The scenario set out in the Journal article has become common, and one troubling from a due-process standpoint:

Last spring, Duke University expelled Lewis McLeod, a senior, for allegedly sexually assaulting a freshman woman in his room after meeting at a bar.

The woman had told Durham police Mr. McLeod had sex with her when she hadn’t wanted to. He said it was consensual. Police investigated but didn’t charge him.

A Duke University disciplinary panel didn’t find he gave her alcohol or used force. But the panel concluded it was “more likely than not” the woman didn’t agree to sex and was too intoxicated to consent. Regarding a degree, Duke lawyers later said: “Mr. McLeod is not entitled to that honor.”

Two weeks before he was to graduate, he became the first student Duke expelled for sexual misconduct under a new university policy.

Mr. McLeod, 24 years old, is suing Duke for his diploma, arguing the university unjustly made him an example to show a get-tough approach. “I believe that I’m wrongfully accused,” he says. “I believe that it was an unfair process and I believe I had something I earned taken away from me.”

His case is part of a broad and rapid change in how U.S. colleges and universities deal with sexual-assault allegations. Campuses have rewritten policies to lower the burden of proof for finding a student culpable of assault, increasing penalties—sometimes recommending expulsion. In the process, schools find themselves in legal minefields as they try to balance the rights of accuser and accused.

We have written about this issue before: Title IX, University Discipline, Sexual Assault and Parallel Proceedings.

Prelude to a parallel proceeding.

Prelude to a parallel proceeding.

Here is a slightly longer piece: Dear Colleagues All: University Discipline, Sexual Assault and The Department of Education.  Last year, we pointed out that:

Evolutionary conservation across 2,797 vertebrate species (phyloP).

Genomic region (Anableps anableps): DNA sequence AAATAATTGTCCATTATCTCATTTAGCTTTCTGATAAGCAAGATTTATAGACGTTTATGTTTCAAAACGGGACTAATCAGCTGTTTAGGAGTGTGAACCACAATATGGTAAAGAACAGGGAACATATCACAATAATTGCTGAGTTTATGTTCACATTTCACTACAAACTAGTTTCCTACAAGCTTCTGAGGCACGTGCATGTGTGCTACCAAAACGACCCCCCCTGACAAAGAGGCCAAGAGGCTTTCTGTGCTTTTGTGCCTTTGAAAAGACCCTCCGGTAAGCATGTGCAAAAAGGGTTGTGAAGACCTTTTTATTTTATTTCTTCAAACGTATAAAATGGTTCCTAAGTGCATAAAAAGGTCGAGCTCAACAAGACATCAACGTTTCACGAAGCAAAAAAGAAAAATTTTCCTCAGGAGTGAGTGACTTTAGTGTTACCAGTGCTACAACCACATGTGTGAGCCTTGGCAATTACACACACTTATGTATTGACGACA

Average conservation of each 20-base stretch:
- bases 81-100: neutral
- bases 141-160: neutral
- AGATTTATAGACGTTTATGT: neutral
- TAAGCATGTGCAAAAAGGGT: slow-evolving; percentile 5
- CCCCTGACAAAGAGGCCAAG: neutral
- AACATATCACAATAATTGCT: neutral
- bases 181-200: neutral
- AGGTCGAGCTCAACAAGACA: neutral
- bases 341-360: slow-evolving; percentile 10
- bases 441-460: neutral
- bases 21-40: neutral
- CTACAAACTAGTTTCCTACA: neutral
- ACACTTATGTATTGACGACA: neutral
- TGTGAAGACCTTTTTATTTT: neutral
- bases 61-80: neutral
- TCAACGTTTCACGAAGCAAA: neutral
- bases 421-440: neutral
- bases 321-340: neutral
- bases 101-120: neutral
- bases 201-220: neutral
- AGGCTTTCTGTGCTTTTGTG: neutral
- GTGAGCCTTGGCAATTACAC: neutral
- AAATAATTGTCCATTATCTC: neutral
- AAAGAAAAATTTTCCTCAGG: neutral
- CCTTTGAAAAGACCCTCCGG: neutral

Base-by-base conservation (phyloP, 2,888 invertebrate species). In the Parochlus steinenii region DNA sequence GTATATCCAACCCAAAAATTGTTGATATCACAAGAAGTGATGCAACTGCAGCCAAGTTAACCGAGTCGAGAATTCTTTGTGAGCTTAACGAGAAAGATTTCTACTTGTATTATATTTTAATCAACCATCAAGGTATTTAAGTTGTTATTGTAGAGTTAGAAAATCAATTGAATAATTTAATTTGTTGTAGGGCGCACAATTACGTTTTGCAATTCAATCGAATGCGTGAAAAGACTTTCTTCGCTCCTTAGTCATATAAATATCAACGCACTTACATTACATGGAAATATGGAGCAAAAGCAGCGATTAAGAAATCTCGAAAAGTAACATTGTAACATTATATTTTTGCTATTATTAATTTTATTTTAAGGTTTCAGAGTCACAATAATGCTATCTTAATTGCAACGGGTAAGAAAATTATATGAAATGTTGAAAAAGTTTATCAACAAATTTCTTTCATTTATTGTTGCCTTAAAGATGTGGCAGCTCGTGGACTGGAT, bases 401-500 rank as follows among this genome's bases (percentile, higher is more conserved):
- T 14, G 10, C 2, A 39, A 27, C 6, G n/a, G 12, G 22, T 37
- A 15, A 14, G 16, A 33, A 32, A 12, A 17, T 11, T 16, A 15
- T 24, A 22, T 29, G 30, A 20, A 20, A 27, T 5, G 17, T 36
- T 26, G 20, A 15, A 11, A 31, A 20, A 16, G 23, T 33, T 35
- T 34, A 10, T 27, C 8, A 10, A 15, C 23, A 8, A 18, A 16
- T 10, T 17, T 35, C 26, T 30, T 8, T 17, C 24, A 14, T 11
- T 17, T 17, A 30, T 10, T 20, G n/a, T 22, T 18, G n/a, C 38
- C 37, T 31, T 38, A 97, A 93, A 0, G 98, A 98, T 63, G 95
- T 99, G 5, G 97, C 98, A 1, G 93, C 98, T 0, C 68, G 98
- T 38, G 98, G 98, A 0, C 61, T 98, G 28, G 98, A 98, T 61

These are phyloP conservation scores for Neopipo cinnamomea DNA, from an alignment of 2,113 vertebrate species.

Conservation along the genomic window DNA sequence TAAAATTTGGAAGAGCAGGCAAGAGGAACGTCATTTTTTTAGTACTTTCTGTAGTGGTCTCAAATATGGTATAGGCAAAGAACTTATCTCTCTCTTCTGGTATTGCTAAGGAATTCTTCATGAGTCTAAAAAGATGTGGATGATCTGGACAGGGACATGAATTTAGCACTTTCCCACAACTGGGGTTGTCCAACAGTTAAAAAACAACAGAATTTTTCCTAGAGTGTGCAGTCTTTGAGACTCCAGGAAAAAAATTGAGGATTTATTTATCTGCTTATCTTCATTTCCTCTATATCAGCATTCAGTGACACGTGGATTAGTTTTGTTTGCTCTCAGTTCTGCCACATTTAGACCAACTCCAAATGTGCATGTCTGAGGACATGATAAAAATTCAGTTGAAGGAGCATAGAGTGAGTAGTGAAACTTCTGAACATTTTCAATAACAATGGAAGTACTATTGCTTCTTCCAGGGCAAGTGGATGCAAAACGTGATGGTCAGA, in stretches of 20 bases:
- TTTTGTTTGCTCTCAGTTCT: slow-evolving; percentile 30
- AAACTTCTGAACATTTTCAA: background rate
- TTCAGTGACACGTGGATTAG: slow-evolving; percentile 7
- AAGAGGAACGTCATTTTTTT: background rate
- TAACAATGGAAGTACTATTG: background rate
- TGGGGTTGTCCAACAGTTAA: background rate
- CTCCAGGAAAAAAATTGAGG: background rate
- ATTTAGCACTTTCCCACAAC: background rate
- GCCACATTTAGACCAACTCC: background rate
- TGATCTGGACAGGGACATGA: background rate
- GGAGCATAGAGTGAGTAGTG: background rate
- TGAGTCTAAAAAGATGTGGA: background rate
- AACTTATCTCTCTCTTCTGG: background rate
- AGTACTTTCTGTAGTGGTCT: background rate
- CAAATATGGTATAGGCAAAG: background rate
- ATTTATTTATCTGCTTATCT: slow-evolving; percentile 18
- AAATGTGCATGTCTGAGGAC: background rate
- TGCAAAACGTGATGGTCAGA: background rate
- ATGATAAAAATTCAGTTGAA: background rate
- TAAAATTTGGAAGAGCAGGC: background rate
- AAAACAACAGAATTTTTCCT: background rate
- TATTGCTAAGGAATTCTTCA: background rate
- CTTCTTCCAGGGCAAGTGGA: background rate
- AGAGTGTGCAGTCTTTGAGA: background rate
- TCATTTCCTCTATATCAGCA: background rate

Not surprisingly, most universities have proven themselves more adept at dealing with “academic” infractions then with “conduct” issues.  With the advent of coeducation and then a more culturally diverse (and potentially more fractious) student, faculty and staff composition, the proficiency gap between academic-related discipline and conduct-related discipline, in many instances, grew more pronounced.

Back in 2011, the federal Department of Education’s Office of Civil Rights issued a “Dear Colleague” letter on the subject of campus sexual assault and how, under Title IX, OCR expects colleges and universities to handle claims of sexual assault. More recently, a White House summit on campus sexual assault; a number of high-profile lawsuits and OCR investigations; and new congressional legislative interest have all conspired to mean that colleges and universities ignore the “Dear Colleague” situation to their peril.

Given the infamous “rape” case against Duke lacrosse players, one would think that Duke would take a more thoughtful approach to these matters, but things seem otherwise.  If one has any doubts about the university’s conduct in that matter, watch the 60 Minutes piece about Mike Pressler, the Duke lacrosse coach whom the university forced to resign.